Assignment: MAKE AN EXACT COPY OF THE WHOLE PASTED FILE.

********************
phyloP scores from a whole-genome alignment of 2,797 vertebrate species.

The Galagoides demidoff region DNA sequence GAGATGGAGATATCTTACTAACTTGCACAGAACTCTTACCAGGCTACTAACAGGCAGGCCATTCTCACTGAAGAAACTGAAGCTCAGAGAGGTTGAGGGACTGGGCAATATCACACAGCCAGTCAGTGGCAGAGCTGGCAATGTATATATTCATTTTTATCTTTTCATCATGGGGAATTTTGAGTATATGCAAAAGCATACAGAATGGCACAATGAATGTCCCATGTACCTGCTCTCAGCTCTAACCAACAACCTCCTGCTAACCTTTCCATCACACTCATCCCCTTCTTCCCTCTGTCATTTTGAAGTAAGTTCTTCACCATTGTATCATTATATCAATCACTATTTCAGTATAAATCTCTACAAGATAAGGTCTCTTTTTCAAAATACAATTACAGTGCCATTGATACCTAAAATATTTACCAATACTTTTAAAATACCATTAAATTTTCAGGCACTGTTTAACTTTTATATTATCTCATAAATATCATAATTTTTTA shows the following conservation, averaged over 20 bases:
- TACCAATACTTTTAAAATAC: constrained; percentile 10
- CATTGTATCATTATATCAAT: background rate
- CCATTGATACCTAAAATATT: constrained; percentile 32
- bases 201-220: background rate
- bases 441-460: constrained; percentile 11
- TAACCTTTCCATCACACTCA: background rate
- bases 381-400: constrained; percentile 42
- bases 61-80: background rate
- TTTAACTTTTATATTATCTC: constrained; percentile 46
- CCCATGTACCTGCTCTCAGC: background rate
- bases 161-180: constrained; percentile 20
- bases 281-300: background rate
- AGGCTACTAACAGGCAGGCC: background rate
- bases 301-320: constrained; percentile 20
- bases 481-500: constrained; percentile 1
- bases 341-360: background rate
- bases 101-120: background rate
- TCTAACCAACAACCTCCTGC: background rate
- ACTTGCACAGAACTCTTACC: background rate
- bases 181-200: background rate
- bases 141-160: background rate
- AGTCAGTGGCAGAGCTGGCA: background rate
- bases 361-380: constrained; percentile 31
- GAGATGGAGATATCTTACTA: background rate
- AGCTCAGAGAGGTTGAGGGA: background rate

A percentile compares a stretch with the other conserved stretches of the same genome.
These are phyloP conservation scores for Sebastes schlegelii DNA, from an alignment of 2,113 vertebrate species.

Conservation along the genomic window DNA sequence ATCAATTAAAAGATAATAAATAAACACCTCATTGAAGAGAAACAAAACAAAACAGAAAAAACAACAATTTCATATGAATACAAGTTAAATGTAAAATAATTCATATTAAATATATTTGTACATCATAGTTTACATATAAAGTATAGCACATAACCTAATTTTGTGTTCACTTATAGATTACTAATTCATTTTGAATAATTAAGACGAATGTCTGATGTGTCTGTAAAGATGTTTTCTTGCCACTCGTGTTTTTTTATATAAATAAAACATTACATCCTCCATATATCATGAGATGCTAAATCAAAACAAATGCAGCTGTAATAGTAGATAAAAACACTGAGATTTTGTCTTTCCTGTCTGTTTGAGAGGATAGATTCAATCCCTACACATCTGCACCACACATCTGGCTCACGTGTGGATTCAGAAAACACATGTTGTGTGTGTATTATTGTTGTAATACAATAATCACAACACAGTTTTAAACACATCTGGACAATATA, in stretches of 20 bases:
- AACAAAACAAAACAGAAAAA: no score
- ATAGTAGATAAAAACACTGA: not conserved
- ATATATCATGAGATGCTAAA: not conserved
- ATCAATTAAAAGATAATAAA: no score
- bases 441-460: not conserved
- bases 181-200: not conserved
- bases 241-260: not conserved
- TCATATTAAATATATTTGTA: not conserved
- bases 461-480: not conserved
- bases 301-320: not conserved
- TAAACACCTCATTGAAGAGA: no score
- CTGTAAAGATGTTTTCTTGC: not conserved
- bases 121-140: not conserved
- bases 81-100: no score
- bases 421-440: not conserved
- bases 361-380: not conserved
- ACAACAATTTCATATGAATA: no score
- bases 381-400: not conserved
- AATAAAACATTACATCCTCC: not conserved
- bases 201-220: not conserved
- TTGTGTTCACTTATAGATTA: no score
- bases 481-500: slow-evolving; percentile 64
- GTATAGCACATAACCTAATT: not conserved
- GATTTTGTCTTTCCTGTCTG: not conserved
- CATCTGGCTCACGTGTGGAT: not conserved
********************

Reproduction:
phyloP scores from a whole-genome alignment of 2,797 vertebrate species.

The Galagoides demidoff region DNA sequence GAGATGGAGATATCTTACTAACTTGCACAGAACTCTTACCAGGCTACTAACAGGCAGGCCATTCTCACTGAAGAAACTGAAGCTCAGAGAGGTTGAGGGACTGGGCAATATCACACAGCCAGTCAGTGGCAGAGCTGGCAATGTATATATTCATTTTTATCTTTTCATCATGGGGAATTTTGAGTATATGCAAAAGCATACAGAATGGCACAATGAATGTCCCATGTACCTGCTCTCAGCTCTAACCAACAACCTCCTGCTAACCTTTCCATCACACTCATCCCCTTCTTCCCTCTGTCATTTTGAAGTAAGTTCTTCACCATTGTATCATTATATCAATCACTATTTCAGTATAAATCTCTACAAGATAAGGTCTCTTTTTCAAAATACAATTACAGTGCCATTGATACCTAAAATATTTACCAATACTTTTAAAATACCATTAAATTTTCAGGCACTGTTTAACTTTTATATTATCTCATAAATATCATAATTTTTTA shows the following conservation, averaged over 20 bases:
- TACCAATACTTTTAAAATAC: constrained; percentile 10
- CATTGTATCATTATATCAAT: background rate
- CCATTGATACCTAAAATATT: constrained; percentile 32
- bases 201-220: background rate
- bases 441-460: constrained; percentile 11
- TAACCTTTCCATCACACTCA: background rate
- bases 381-400: constrained; percentile 42
- bases 61-80: background rate
- TTTAACTTTTATATTATCTC: constrained; percentile 46
- CCCATGTACCTGCTCTCAGC: background rate
- bases 161-180: constrained; percentile 20
- bases 281-300: background rate
- AGGCTACTAACAGGCAGGCC: background rate
- bases 301-320: constrained; percentile 20
- bases 481-500: constrained; percentile 1
- bases 341-360: background rate
- bases 101-120: background rate
- TCTAACCAACAACCTCCTGC: background rate
- ACTTGCACAGAACTCTTACC: background rate
- bases 181-200: background rate
- bases 141-160: background rate
- AGTCAGTGGCAGAGCTGGCA: background rate
- bases 361-380: constrained; percentile 31
- GAGATGGAGATATCTTACTA: background rate
- AGCTCAGAGAGGTTGAGGGA: background rate

A percentile compares a stretch with the other conserved stretches of the same genome.
These are phyloP conservation scores for Sebastes schlegelii DNA, from an alignment of 2,113 vertebrate species.

Conservation along the genomic window DNA sequence ATCAATTAAAAGATAATAAATAAACACCTCATTGAAGAGAAACAAAACAAAACAGAAAAAACAACAATTTCATATGAATACAAGTTAAATGTAAAATAATTCATATTAAATATATTTGTACATCATAGTTTACATATAAAGTATAGCACATAACCTAATTTTGTGTTCACTTATAGATTACTAATTCATTTTGAATAATTAAGACGAATGTCTGATGTGTCTGTAAAGATGTTTTCTTGCCACTCGTGTTTTTTTATATAAATAAAACATTACATCCTCCATATATCATGAGATGCTAAATCAAAACAAATGCAGCTGTAATAGTAGATAAAAACACTGAGATTTTGTCTTTCCTGTCTGTTTGAGAGGATAGATTCAATCCCTACACATCTGCACCACACATCTGGCTCACGTGTGGATTCAGAAAACACATGTTGTGTGTGTATTATTGTTGTAATACAATAATCACAACACAGTTTTAAACACATCTGGACAATATA, in stretches of 20 bases:
- AACAAAACAAAACAGAAAAA: no score
- ATAGTAGATAAAAACACTGA: not conserved
- ATATATCATGAGATGCTAAA: not conserved
- ATCAATTAAAAGATAATAAA: no score
- bases 441-460: not conserved
- bases 181-200: not conserved
- bases 241-260: not conserved
- TCATATTAAATATATTTGTA: not conserved
- bases 461-480: not conserved
- bases 301-320: not conserved
- TAAACACCTCATTGAAGAGA: no score
- CTGTAAAGATGTTTTCTTGC: not conserved
- bases 121-140: not conserved
- bases 81-100: no score
- bases 421-440: not conserved
- bases 361-380: not conserved
- ACAACAATTTCATATGAATA: no score
- bases 381-400: not conserved
- AATAAAACATTACATCCTCC: not conserved
- bases 201-220: not conserved
- TTGTGTTCACTTATAGATTA: no score
- bases 481-500: slow-evolving; percentile 64
- GTATAGCACATAACCTAATT: not conserved
- GATTTTGTCTTTCCTGTCTG: not conserved
- CATCTGGCTCACGTGTGGAT: not conserved